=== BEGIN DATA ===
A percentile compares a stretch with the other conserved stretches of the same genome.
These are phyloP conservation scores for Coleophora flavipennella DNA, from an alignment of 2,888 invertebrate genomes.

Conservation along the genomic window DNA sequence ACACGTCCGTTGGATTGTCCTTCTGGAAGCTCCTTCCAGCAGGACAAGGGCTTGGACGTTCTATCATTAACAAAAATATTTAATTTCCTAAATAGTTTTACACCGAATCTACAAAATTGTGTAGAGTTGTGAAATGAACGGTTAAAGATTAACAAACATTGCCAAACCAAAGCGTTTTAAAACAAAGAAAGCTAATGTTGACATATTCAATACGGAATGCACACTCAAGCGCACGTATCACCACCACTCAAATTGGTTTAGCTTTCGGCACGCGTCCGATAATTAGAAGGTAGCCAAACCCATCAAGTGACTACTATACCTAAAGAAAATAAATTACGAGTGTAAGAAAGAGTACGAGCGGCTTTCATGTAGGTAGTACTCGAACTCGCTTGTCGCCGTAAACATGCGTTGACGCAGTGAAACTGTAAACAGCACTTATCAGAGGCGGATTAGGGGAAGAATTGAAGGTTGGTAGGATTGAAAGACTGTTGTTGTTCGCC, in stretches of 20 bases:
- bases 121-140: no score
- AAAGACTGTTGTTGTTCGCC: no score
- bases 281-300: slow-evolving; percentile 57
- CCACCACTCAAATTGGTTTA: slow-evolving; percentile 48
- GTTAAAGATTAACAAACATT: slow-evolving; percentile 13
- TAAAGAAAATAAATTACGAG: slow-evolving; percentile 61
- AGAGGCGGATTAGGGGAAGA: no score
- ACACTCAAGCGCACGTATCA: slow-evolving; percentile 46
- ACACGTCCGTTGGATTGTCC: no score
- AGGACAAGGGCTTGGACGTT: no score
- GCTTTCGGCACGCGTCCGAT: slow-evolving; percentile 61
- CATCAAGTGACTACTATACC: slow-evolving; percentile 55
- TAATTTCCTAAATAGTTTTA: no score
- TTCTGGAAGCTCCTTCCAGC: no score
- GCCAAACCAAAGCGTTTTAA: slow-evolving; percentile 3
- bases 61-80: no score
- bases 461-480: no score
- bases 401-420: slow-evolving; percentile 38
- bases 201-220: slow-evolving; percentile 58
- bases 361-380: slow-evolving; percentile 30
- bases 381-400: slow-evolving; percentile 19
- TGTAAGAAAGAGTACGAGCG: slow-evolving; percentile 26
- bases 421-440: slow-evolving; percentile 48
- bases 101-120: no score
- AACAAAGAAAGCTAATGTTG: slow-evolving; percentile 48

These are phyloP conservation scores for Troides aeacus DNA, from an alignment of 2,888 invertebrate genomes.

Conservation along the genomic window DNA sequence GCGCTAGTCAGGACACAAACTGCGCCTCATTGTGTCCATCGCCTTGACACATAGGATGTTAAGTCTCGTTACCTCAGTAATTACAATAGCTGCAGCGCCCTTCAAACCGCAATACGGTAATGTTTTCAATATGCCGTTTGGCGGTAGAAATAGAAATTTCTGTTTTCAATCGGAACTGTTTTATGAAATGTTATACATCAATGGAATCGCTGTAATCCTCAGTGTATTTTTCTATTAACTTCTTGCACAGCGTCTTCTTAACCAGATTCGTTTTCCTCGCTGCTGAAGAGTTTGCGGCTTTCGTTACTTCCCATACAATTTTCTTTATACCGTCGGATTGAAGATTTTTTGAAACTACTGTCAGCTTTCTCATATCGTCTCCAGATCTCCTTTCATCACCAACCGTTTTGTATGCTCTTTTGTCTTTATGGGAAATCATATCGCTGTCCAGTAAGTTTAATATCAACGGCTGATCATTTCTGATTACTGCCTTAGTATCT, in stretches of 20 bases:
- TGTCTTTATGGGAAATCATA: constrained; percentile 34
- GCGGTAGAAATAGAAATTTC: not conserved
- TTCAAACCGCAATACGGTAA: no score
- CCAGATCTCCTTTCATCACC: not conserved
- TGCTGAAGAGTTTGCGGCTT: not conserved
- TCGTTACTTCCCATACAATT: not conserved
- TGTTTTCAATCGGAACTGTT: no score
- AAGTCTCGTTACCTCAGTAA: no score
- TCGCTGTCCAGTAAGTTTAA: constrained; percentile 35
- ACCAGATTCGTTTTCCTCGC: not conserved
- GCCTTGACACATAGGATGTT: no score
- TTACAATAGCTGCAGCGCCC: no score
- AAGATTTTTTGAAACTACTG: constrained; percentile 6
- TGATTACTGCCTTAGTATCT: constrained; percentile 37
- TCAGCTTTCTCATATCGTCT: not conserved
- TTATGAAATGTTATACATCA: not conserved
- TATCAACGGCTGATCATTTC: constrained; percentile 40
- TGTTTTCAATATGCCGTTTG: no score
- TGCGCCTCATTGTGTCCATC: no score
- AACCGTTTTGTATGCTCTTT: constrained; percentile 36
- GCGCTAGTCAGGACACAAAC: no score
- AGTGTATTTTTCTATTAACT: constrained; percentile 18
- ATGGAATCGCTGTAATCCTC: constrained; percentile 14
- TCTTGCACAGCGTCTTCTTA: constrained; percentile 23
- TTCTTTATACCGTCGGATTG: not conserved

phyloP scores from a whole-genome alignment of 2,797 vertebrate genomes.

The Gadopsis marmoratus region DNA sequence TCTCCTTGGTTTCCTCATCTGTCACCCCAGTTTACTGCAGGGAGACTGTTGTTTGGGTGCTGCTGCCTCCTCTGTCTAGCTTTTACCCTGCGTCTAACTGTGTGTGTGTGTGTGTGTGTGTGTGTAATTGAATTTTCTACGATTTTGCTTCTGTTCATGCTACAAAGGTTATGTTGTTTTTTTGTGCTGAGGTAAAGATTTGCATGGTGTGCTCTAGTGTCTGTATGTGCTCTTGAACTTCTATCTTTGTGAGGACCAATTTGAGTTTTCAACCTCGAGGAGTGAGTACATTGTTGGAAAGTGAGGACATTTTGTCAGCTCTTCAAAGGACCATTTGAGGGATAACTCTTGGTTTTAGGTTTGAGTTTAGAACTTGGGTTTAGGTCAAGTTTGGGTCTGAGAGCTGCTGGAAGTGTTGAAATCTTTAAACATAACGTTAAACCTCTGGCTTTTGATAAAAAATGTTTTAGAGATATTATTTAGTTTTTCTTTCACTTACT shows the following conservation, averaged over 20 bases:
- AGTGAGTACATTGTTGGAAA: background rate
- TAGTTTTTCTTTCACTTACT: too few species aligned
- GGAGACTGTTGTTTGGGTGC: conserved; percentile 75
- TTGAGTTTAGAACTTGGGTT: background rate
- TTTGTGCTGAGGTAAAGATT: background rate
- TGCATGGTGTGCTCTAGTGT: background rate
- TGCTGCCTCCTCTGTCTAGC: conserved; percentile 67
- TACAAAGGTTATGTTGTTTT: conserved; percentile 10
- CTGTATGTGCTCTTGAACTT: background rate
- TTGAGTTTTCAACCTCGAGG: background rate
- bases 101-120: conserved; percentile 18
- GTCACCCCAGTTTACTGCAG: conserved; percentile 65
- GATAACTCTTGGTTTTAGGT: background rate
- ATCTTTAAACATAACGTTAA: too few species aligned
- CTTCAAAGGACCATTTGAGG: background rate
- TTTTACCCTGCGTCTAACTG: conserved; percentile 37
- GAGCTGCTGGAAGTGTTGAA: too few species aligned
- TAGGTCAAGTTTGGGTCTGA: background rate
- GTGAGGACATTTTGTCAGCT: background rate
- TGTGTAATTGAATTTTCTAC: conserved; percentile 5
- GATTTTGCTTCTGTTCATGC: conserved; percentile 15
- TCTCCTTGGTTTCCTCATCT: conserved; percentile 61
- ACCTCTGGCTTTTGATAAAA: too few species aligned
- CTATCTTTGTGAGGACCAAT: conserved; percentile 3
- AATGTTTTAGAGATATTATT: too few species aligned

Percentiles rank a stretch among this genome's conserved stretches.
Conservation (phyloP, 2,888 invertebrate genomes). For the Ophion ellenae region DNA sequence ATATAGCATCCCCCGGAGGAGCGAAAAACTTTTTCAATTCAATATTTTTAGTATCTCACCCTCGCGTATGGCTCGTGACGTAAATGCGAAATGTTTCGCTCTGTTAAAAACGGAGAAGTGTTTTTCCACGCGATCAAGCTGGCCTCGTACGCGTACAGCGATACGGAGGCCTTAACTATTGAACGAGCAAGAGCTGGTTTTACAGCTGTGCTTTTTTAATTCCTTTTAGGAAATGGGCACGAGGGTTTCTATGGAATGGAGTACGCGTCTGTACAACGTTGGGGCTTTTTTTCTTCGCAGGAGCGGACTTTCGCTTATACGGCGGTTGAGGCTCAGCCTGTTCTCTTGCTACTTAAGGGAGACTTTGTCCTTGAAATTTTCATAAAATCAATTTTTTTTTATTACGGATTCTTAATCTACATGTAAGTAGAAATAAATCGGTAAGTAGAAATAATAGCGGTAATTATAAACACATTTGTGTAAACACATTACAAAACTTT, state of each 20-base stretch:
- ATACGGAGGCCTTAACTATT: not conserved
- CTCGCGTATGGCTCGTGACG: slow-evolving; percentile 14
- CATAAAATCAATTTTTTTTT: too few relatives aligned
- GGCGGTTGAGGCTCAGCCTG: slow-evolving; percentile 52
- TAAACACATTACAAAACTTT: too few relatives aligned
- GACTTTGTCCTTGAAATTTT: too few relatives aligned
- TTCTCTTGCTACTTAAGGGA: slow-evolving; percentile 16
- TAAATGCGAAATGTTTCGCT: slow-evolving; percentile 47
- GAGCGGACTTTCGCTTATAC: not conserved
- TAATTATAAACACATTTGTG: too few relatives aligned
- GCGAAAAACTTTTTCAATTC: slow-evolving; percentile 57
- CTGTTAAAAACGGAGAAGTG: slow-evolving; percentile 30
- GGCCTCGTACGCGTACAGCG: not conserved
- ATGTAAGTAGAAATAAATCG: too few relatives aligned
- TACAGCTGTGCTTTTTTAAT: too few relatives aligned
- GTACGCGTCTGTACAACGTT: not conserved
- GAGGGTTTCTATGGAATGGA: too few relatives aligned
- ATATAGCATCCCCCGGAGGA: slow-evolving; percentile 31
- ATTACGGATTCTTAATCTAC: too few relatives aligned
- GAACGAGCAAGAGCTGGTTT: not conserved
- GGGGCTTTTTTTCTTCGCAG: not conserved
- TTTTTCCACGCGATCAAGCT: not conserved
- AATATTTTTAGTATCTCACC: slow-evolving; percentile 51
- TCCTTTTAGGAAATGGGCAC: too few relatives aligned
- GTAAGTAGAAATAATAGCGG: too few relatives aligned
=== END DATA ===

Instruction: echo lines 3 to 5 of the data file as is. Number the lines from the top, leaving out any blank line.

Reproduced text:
Conservation along the genomic window DNA sequence ACACGTCCGTTGGATTGTCCTTCTGGAAGCTCCTTCCAGCAGGACAAGGGCTTGGACGTTCTATCATTAACAAAAATATTTAATTTCCTAAATAGTTTTACACCGAATCTACAAAATTGTGTAGAGTTGTGAAATGAACGGTTAAAGATTAACAAACATTGCCAAACCAAAGCGTTTTAAAACAAAGAAAGCTAATGTTGACATATTCAATACGGAATGCACACTCAAGCGCACGTATCACCACCACTCAAATTGGTTTAGCTTTCGGCACGCGTCCGATAATTAGAAGGTAGCCAAACCCATCAAGTGACTACTATACCTAAAGAAAATAAATTACGAGTGTAAGAAAGAGTACGAGCGGCTTTCATGTAGGTAGTACTCGAACTCGCTTGTCGCCGTAAACATGCGTTGACGCAGTGAAACTGTAAACAGCACTTATCAGAGGCGGATTAGGGGAAGAATTGAAGGTTGGTAGGATTGAAAGACTGTTGTTGTTCGCC, in stretches of 20 bases:
- bases 121-140: no score
- AAAGACTGTTGTTGTTCGCC: no score